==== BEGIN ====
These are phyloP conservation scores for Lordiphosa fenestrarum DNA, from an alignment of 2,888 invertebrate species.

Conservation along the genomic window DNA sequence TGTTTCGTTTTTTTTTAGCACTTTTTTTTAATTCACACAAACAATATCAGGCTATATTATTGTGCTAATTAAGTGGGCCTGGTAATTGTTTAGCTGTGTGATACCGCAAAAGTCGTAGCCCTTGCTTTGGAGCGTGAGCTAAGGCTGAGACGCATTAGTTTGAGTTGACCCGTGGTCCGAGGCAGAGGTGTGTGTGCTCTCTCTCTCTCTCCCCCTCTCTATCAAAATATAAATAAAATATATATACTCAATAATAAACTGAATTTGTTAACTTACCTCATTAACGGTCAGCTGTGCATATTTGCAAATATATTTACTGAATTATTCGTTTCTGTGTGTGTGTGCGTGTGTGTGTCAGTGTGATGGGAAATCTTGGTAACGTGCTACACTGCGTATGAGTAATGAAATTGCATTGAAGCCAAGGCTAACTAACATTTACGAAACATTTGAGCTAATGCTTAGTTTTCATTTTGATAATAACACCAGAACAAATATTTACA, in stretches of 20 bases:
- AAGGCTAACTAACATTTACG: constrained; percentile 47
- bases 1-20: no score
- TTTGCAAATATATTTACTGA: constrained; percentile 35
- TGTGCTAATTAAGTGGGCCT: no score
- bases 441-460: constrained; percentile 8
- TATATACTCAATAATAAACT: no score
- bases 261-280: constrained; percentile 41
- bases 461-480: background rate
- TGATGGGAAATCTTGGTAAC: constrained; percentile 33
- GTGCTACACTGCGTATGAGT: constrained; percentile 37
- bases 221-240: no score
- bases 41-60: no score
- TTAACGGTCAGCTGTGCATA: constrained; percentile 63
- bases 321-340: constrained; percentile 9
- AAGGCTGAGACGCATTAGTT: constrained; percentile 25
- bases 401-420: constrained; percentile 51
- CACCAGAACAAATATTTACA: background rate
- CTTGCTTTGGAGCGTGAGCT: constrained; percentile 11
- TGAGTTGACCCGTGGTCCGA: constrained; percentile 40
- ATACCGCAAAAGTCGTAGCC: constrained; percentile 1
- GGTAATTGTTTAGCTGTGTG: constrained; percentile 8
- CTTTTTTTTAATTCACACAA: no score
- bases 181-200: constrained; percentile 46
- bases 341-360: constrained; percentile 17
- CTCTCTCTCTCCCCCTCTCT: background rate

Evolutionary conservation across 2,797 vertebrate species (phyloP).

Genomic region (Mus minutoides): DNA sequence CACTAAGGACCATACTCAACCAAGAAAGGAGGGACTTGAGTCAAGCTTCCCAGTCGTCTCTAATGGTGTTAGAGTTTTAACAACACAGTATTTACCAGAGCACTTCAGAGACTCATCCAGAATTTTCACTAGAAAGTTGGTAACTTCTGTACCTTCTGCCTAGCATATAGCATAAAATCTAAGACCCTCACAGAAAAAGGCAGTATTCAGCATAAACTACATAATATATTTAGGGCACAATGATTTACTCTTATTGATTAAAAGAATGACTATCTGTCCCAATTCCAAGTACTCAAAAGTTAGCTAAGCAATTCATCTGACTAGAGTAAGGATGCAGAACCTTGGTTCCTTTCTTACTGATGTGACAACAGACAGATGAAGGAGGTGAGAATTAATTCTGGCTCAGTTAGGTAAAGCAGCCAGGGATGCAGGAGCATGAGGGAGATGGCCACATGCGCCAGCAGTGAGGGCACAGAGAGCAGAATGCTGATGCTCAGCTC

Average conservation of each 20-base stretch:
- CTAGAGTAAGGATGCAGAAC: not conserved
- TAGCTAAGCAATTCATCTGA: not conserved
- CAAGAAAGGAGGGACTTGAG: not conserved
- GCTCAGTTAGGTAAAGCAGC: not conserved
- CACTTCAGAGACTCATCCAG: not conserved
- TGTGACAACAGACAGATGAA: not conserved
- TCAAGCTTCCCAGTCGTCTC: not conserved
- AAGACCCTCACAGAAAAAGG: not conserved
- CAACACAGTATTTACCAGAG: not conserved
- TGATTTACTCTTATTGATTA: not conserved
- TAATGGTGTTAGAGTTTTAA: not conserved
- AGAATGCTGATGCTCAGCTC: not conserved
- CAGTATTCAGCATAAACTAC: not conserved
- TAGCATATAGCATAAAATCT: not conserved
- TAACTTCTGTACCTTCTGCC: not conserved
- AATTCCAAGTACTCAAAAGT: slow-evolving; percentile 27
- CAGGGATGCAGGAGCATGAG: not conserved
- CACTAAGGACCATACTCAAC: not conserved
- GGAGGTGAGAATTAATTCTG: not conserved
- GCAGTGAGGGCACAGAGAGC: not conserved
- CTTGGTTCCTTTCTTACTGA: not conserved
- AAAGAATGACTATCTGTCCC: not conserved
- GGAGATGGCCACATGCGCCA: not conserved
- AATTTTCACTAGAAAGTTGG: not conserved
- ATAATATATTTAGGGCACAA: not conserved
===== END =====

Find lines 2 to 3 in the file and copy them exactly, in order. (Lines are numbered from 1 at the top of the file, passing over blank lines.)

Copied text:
Conservation along the genomic window DNA sequence TGTTTCGTTTTTTTTTAGCACTTTTTTTTAATTCACACAAACAATATCAGGCTATATTATTGTGCTAATTAAGTGGGCCTGGTAATTGTTTAGCTGTGTGATACCGCAAAAGTCGTAGCCCTTGCTTTGGAGCGTGAGCTAAGGCTGAGACGCATTAGTTTGAGTTGACCCGTGGTCCGAGGCAGAGGTGTGTGTGCTCTCTCTCTCTCTCCCCCTCTCTATCAAAATATAAATAAAATATATATACTCAATAATAAACTGAATTTGTTAACTTACCTCATTAACGGTCAGCTGTGCATATTTGCAAATATATTTACTGAATTATTCGTTTCTGTGTGTGTGTGCGTGTGTGTGTCAGTGTGATGGGAAATCTTGGTAACGTGCTACACTGCGTATGAGTAATGAAATTGCATTGAAGCCAAGGCTAACTAACATTTACGAAACATTTGAGCTAATGCTTAGTTTTCATTTTGATAATAACACCAGAACAAATATTTACA, in stretches of 20 bases:
- AAGGCTAACTAACATTTACG: constrained; percentile 47